Patients late after correction of ToF are at risk for malignant arrhythmias and sudden cardiac death . Risk stratification in this population, however, remains challenging.
Previous studies have suggested surgical history, ECG parameters, inducible arrhythmia, exercise intolerance and RV burden of myocardial fibrosis may carry prognostic information in this setting [3, 33]. More recent studies, have highlighted the prognostic value of LV systolic dysfunction [14, 33]. Although LV impairment is not uncommon in ToF patients, only a minority of patients present with more than mildly reduced LV ejection fraction [11, 12]. As a consequence, more sensitive parameters of early LV dysfunction may be required. Recent studies in various cardiovascular conditions have demonstrated that measures of LV longitudinal function may more sensitive in detecting early myocardial damage than ejection fraction [16, 34]. Using tagged CMR, Ordovas, et al. have demonstrated that early regional LV dysfunction is present in patients with preserved LVEF after repair of tetralogy of Fallot . This illustrates the growing interest in assessing myocardial deformation in this challenging patient population using CMR techniques. The current study demonstrates that global systolic strain can be measured accurately using FT and standard SSFP sequences. Unlike earlier studies - concentrating entirely on short axis function - we show that this technology can also be applied to assess longitudinal LV and RV function. Whereas, a good intra- and interobserver agreement was found for measures of global strain, reproducibility of segmental strain on FT was poor in our hands as illustrated by Figure 6.
Details on the FT algorithm have been published [22, 23]. In our interpretation, the accuracy of this technique in determining global strain mainly depends on the ability to accurately track the endocardial border, while evaluating segmental strain requires robust 2-dimensional tissue tracking. Based on our experience with the software and on previous results it appears that 1-dimensional-border tracking is accurate. The poor reproducibility of segmental strain may however highlight problems with 2D-segmental tracking in this setting . It appears that this aspect of the algorithm requires further study before it should be applied routinely. This is supported by the lack of published data comparing, let alone validating, FT measurements of regional strain or longitudinal motion with a reference method such as CMT tagging .
Theoretically, global endocardial strain could be calculated from the change of length of the myocardial-blood border through the cardiac cycle. To test this concept, we used in-house software allowing the user to delineate the endocardial border throughout the cardiac cycle. Using this technique, the current study demonstrates a good agreement between EBM strain measurements with those obtained by FT (Figure 7). This approach (despite also requiring external validation) could emerge as a low cost alternative to FT for academic purposes or to measure strain in anatomic segments not currently supported by the TomTec software (e.g. within the RV outflow tract). The TomTec software, in contrast, has the advantages of (1) a timesaving algorithm to track the endocardial border automatically throughout the cardiac cycle, (2) its user-friendly interface and (3) an increasing number of studies reporting its application in different clinical settings. In addition, the good agreement between EBD and FT has implications for the clinician, as the adequacy of tracking the endocardial border by the FT software is easily verifiable visually by the user. As a consequence, if the automatic border tracking appears visually adequate, the results of the analysis for global strain are credible. There is no such simple approach to assess the accuracy of segmental strain.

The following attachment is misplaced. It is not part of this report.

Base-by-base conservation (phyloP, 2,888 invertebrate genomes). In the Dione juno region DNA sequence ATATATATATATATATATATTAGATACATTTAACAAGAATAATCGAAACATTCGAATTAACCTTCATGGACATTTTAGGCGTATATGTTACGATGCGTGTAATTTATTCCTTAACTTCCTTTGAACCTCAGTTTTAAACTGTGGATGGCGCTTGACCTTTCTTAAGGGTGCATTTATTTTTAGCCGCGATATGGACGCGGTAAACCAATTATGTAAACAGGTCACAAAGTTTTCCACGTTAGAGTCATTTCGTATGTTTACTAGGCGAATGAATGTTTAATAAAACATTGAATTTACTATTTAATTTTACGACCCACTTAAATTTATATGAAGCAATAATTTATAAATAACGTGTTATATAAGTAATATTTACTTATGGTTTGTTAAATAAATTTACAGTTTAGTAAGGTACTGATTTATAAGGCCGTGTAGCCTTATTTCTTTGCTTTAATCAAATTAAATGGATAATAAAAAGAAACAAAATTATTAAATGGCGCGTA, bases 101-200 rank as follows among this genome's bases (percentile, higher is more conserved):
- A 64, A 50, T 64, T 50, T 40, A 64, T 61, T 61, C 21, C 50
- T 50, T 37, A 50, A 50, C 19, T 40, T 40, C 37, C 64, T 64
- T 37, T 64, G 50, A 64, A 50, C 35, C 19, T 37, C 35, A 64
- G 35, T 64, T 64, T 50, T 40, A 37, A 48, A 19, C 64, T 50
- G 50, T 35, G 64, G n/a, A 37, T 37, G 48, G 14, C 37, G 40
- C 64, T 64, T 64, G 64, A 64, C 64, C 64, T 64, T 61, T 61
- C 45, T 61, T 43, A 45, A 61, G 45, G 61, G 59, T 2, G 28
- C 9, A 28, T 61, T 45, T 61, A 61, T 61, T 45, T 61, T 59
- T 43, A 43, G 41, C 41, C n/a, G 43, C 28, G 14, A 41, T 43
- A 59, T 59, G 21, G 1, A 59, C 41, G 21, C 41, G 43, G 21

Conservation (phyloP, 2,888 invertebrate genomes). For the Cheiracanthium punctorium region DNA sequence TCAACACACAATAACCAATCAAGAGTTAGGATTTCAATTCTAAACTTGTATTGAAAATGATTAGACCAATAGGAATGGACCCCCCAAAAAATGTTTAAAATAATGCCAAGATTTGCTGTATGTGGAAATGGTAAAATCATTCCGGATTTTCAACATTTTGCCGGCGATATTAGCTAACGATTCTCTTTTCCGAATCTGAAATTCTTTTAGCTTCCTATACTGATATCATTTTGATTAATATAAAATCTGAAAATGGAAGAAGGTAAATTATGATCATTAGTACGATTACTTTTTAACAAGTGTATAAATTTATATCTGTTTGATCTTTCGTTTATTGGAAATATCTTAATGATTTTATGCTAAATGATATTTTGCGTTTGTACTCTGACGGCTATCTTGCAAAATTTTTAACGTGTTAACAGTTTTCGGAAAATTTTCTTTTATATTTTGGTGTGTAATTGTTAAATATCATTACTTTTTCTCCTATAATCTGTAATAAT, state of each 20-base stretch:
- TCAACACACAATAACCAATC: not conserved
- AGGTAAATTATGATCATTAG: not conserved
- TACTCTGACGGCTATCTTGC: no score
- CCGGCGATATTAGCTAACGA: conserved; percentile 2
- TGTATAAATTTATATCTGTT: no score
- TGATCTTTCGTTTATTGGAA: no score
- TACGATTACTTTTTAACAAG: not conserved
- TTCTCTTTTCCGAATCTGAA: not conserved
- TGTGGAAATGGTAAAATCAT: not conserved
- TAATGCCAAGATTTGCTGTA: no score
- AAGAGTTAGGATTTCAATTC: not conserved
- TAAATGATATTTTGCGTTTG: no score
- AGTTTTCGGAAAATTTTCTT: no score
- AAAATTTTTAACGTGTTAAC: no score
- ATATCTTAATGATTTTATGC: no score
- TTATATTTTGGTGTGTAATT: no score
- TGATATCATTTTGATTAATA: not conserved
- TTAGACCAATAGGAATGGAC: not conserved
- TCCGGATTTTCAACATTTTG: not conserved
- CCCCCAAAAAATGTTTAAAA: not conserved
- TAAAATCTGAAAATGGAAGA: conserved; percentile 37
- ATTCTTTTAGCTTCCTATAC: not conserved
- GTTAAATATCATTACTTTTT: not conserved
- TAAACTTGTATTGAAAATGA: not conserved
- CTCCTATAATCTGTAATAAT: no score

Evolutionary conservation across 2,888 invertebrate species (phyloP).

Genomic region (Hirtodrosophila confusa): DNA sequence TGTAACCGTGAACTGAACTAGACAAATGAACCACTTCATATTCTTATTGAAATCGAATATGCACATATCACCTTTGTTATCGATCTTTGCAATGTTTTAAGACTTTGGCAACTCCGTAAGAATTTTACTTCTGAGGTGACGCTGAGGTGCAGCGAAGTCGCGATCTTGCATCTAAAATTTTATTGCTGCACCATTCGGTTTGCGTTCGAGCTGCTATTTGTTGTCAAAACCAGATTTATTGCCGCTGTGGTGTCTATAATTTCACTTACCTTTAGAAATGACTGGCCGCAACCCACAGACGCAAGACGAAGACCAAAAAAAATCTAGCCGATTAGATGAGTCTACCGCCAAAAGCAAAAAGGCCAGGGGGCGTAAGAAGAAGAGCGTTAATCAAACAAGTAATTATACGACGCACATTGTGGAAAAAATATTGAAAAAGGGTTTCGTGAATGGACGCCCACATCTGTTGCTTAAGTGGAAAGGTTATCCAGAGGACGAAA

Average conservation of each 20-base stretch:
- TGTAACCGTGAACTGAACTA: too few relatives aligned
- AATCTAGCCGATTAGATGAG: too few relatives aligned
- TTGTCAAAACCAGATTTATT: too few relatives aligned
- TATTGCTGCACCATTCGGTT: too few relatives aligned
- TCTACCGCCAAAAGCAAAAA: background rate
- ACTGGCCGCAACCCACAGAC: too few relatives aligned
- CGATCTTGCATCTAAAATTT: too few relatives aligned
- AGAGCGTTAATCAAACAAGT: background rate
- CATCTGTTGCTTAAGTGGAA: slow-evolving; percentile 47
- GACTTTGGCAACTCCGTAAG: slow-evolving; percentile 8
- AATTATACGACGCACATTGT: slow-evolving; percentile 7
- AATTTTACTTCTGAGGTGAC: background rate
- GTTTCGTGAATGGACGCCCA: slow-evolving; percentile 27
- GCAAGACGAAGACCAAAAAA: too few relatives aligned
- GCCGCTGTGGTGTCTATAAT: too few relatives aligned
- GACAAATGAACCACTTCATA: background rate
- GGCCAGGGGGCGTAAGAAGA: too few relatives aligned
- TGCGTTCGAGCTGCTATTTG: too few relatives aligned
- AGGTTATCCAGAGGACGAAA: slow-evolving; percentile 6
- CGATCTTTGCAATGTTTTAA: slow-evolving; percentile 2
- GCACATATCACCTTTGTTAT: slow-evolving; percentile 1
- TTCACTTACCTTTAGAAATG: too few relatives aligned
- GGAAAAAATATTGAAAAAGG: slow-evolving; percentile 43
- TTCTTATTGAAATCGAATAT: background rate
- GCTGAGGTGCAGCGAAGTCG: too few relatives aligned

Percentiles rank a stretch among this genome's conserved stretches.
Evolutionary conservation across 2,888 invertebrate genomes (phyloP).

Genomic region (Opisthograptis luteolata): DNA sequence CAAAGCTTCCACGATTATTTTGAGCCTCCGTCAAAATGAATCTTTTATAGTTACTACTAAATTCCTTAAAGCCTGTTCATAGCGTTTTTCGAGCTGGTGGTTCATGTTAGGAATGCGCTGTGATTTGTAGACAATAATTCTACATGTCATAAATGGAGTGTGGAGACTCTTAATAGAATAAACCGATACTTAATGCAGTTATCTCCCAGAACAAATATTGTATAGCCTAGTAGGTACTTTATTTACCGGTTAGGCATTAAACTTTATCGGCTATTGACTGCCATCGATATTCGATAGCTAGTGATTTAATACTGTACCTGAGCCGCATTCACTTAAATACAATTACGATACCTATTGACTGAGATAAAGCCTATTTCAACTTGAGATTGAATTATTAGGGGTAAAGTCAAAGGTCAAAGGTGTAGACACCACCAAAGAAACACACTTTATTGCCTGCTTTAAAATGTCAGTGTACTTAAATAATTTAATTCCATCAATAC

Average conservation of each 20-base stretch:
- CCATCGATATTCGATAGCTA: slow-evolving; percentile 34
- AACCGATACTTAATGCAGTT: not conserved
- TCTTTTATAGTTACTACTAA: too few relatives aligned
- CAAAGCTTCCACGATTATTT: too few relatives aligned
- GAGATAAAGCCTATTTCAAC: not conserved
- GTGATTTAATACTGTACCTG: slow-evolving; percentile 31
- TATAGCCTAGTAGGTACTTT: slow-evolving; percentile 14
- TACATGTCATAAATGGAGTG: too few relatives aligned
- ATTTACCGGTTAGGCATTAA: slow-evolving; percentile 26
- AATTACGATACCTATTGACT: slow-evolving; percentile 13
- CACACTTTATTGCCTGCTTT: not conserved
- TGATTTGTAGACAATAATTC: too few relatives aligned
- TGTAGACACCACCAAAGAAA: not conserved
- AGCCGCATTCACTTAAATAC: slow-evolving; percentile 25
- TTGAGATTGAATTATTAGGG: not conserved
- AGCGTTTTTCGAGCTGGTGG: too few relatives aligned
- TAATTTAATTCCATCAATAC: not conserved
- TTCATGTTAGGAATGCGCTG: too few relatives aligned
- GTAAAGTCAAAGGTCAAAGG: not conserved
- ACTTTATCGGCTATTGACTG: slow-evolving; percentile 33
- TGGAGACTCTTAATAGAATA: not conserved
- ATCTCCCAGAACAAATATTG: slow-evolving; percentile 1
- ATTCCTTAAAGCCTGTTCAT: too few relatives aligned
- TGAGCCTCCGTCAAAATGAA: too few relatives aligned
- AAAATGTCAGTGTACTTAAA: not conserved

Right ventricular function
Consistent with previous studies RV function was found to be reduced in ToF patients when compared to controls [12, 36]. This is likely due to the combined effects of early pressure overload and hypoxia prior to the corrective surgery and volume overload due to pulmonary regurgitation in later life . Our data specifically support an association between impairment of RV function and the number of previous cardiac surgeries. This topic has been subject to numerous studies over the last decades [38–40]. In most of these studies RV function has been assessed using echocardiographic tricuspid annular plane systolic excursion (TAPSE) and parameters derived from tissue Doppler echocardiography (TDI). These parameters are, however, angle dependent, influenced by tethering and therefore do not directly reflect myocardial function. CMR based assessment of the RV - employing FT, as used in the current study - enables measuring myocardial deformation parameters in 3 orthogonal planes in addition to conventional volumetric parameters of RV function. The current study shows that longitudinal strain and ejection fraction are impaired decades after cardiac surgery and there seems to be a cumulative effect of cardiac surgery on RV impairment, with a negative correlation between number of surgeries and RV function.